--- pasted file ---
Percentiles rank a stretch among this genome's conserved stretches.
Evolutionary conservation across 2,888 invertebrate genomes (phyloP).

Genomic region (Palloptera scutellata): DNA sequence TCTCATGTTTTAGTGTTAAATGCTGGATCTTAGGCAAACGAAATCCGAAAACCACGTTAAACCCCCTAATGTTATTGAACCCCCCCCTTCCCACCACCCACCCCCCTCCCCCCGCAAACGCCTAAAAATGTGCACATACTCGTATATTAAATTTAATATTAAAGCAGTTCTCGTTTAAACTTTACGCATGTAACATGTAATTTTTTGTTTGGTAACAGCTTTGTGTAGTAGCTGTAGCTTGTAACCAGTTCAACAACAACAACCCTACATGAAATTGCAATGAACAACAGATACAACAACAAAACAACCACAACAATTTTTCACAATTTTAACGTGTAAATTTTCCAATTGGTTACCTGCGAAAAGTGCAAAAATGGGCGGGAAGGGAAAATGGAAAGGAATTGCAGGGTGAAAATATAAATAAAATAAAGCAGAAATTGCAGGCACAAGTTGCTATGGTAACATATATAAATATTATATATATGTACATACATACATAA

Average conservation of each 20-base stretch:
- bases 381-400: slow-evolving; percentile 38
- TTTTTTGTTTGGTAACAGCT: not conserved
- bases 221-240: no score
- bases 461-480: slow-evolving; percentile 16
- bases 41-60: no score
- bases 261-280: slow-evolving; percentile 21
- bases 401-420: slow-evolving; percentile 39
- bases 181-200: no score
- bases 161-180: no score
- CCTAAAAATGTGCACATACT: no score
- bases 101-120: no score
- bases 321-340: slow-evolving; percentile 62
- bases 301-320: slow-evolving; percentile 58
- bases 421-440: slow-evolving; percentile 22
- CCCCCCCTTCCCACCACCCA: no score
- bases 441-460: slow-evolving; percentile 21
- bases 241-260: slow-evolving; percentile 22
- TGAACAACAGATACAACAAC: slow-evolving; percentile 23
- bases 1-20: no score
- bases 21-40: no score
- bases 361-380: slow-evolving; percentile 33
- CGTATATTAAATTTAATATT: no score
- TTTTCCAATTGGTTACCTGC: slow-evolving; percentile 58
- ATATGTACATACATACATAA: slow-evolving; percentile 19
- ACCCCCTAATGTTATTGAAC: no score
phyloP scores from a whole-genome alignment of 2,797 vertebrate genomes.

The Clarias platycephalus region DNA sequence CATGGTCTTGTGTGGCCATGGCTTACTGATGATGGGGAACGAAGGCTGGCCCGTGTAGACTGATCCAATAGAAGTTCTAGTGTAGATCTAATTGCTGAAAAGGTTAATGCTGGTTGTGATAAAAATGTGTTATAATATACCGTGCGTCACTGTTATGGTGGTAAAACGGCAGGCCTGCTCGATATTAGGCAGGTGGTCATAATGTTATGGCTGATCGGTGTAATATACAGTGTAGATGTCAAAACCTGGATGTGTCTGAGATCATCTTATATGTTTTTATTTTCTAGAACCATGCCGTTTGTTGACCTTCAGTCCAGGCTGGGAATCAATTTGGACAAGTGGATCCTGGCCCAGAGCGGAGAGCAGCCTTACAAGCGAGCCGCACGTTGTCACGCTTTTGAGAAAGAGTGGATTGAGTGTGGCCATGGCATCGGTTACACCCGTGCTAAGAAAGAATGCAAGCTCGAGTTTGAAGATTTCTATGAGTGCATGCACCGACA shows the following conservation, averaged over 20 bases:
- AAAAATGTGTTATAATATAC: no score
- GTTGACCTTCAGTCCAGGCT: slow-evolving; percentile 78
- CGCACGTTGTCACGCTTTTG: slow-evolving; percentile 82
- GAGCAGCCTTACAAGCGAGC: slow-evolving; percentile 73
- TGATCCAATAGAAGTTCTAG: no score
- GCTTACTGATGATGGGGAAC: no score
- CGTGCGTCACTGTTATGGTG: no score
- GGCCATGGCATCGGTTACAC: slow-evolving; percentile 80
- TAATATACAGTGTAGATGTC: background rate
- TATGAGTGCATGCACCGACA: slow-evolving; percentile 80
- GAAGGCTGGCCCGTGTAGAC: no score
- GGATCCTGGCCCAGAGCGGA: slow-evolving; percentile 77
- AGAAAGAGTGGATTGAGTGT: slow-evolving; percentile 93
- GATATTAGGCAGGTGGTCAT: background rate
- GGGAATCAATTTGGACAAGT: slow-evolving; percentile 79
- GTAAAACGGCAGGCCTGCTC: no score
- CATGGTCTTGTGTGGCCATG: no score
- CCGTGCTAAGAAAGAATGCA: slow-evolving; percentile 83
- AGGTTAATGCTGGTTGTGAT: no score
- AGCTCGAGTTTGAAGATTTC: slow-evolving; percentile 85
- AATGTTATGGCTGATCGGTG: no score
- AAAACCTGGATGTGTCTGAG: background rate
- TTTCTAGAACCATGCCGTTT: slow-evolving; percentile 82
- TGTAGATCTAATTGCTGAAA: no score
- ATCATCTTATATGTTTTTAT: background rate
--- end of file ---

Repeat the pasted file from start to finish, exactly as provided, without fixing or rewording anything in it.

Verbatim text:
Percentiles rank a stretch among this genome's conserved stretches.
Evolutionary conservation across 2,888 invertebrate genomes (phyloP).

Genomic region (Palloptera scutellata): DNA sequence TCTCATGTTTTAGTGTTAAATGCTGGATCTTAGGCAAACGAAATCCGAAAACCACGTTAAACCCCCTAATGTTATTGAACCCCCCCCTTCCCACCACCCACCCCCCTCCCCCCGCAAACGCCTAAAAATGTGCACATACTCGTATATTAAATTTAATATTAAAGCAGTTCTCGTTTAAACTTTACGCATGTAACATGTAATTTTTTGTTTGGTAACAGCTTTGTGTAGTAGCTGTAGCTTGTAACCAGTTCAACAACAACAACCCTACATGAAATTGCAATGAACAACAGATACAACAACAAAACAACCACAACAATTTTTCACAATTTTAACGTGTAAATTTTCCAATTGGTTACCTGCGAAAAGTGCAAAAATGGGCGGGAAGGGAAAATGGAAAGGAATTGCAGGGTGAAAATATAAATAAAATAAAGCAGAAATTGCAGGCACAAGTTGCTATGGTAACATATATAAATATTATATATATGTACATACATACATAA

Average conservation of each 20-base stretch:
- bases 381-400: slow-evolving; percentile 38
- TTTTTTGTTTGGTAACAGCT: not conserved
- bases 221-240: no score
- bases 461-480: slow-evolving; percentile 16
- bases 41-60: no score
- bases 261-280: slow-evolving; percentile 21
- bases 401-420: slow-evolving; percentile 39
- bases 181-200: no score
- bases 161-180: no score
- CCTAAAAATGTGCACATACT: no score
- bases 101-120: no score
- bases 321-340: slow-evolving; percentile 62
- bases 301-320: slow-evolving; percentile 58
- bases 421-440: slow-evolving; percentile 22
- CCCCCCCTTCCCACCACCCA: no score
- bases 441-460: slow-evolving; percentile 21
- bases 241-260: slow-evolving; percentile 22
- TGAACAACAGATACAACAAC: slow-evolving; percentile 23
- bases 1-20: no score
- bases 21-40: no score
- bases 361-380: slow-evolving; percentile 33
- CGTATATTAAATTTAATATT: no score
- TTTTCCAATTGGTTACCTGC: slow-evolving; percentile 58
- ATATGTACATACATACATAA: slow-evolving; percentile 19
- ACCCCCTAATGTTATTGAAC: no score
phyloP scores from a whole-genome alignment of 2,797 vertebrate genomes.

The Clarias platycephalus region DNA sequence CATGGTCTTGTGTGGCCATGGCTTACTGATGATGGGGAACGAAGGCTGGCCCGTGTAGACTGATCCAATAGAAGTTCTAGTGTAGATCTAATTGCTGAAAAGGTTAATGCTGGTTGTGATAAAAATGTGTTATAATATACCGTGCGTCACTGTTATGGTGGTAAAACGGCAGGCCTGCTCGATATTAGGCAGGTGGTCATAATGTTATGGCTGATCGGTGTAATATACAGTGTAGATGTCAAAACCTGGATGTGTCTGAGATCATCTTATATGTTTTTATTTTCTAGAACCATGCCGTTTGTTGACCTTCAGTCCAGGCTGGGAATCAATTTGGACAAGTGGATCCTGGCCCAGAGCGGAGAGCAGCCTTACAAGCGAGCCGCACGTTGTCACGCTTTTGAGAAAGAGTGGATTGAGTGTGGCCATGGCATCGGTTACACCCGTGCTAAGAAAGAATGCAAGCTCGAGTTTGAAGATTTCTATGAGTGCATGCACCGACA shows the following conservation, averaged over 20 bases:
- AAAAATGTGTTATAATATAC: no score
- GTTGACCTTCAGTCCAGGCT: slow-evolving; percentile 78
- CGCACGTTGTCACGCTTTTG: slow-evolving; percentile 82
- GAGCAGCCTTACAAGCGAGC: slow-evolving; percentile 73
- TGATCCAATAGAAGTTCTAG: no score
- GCTTACTGATGATGGGGAAC: no score
- CGTGCGTCACTGTTATGGTG: no score
- GGCCATGGCATCGGTTACAC: slow-evolving; percentile 80
- TAATATACAGTGTAGATGTC: background rate
- TATGAGTGCATGCACCGACA: slow-evolving; percentile 80
- GAAGGCTGGCCCGTGTAGAC: no score
- GGATCCTGGCCCAGAGCGGA: slow-evolving; percentile 77
- AGAAAGAGTGGATTGAGTGT: slow-evolving; percentile 93
- GATATTAGGCAGGTGGTCAT: background rate
- GGGAATCAATTTGGACAAGT: slow-evolving; percentile 79
- GTAAAACGGCAGGCCTGCTC: no score
- CATGGTCTTGTGTGGCCATG: no score
- CCGTGCTAAGAAAGAATGCA: slow-evolving; percentile 83
- AGGTTAATGCTGGTTGTGAT: no score
- AGCTCGAGTTTGAAGATTTC: slow-evolving; percentile 85
- AATGTTATGGCTGATCGGTG: no score
- AAAACCTGGATGTGTCTGAG: background rate
- TTTCTAGAACCATGCCGTTT: slow-evolving; percentile 82
- TGTAGATCTAATTGCTGAAA: no score
- ATCATCTTATATGTTTTTAT: background rate